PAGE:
Five security companies referred for prosecution
Five of the nearly three dozen private security companies accused of flouting the country’s labour laws by short-changing their guards could soon face legal action as part of a get-tough approach by the Government.
Labour Minister Shahine Robinson did not disclose the names of the five entities as she made her contribution to the Sectoral Debate in Parliament yesterday, but revealed that they were all referred to the legal division of her ministry for prosecution in the last six weeks.
“This ministry is sending a warning to all security companies that if you breach the law, you will face the consequences,” Robinson said.
“It is our intention that all companies flouting the law will eventually be held accountable,” she added.
The action comes nearly two months after a survey by her ministry found that guards at more than 30 private security firms contracted by government ministries, departments and agencies were being paid below the national minimum wage. The report also revealed that in some cases, female guards were not being paid for maternity leave.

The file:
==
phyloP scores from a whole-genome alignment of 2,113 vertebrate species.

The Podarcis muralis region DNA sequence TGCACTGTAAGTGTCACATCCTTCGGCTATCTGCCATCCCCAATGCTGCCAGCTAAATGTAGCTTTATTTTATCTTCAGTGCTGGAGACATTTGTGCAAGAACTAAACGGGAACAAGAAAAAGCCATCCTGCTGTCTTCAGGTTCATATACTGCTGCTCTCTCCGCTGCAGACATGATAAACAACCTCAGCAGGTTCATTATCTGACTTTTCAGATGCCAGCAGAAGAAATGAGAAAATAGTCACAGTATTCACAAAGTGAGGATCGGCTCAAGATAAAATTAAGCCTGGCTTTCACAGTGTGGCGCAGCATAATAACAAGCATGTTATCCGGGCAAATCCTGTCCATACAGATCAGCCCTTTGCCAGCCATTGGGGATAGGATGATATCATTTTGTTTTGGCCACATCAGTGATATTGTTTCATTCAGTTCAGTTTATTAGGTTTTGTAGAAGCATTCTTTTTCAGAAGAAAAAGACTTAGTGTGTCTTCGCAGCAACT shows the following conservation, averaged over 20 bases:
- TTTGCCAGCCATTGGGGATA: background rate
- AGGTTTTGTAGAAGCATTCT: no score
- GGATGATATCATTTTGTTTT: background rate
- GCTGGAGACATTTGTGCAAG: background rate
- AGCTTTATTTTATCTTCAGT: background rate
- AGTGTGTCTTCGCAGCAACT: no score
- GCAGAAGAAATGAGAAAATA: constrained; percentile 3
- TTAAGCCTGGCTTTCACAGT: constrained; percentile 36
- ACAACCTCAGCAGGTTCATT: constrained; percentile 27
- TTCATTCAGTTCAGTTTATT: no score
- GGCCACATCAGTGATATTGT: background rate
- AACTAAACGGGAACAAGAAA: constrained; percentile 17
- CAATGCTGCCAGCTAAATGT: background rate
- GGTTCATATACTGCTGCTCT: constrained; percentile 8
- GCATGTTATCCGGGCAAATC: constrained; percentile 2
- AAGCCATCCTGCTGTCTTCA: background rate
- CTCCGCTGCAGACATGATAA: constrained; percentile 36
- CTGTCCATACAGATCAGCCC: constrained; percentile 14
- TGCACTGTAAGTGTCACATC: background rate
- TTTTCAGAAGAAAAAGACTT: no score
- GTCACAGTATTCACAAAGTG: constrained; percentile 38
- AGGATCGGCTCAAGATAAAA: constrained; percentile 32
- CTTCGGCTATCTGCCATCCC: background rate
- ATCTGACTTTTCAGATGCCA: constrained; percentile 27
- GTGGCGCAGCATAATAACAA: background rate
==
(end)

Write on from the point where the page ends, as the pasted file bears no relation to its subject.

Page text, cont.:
The labour ministry said its officers found that five firms were paying their guards below the prescribed minimum wage of $242.50 per hour; 22 companies were not paying the time-and-a-half rate for overtime; 13 were not paying the double-time rate; six were not paying laundry allowance; four were not paying firearm allowance; five were not paying K-9 allowance; while four companies were non-compliant with paid lunchtime.
Further, the report indicated that 17 companies “were not compliant with the payment of maternity leave; 18 were not compliant with the payment of sick leave; and 17 were not compliant with the payment of vacation leave”.
“Seventeen companies were not compliant with the payment of maternity leave … . This is what I would term modern-day slavery here in Jamaica,” Mikael Phillips, opposition member of the Public Administration and Appropriations Committee, said at the time.
Robinson acknowledged that for years, security guards have complained about being shafted, but insisted that the labour ministry was “monitoring the situation” and that the issue would be placed before a joint select committee of Parliament.
“This will allow the issues affecting security guards to be ventilated and deliberated through open and transparent public discourse,” Robinson said.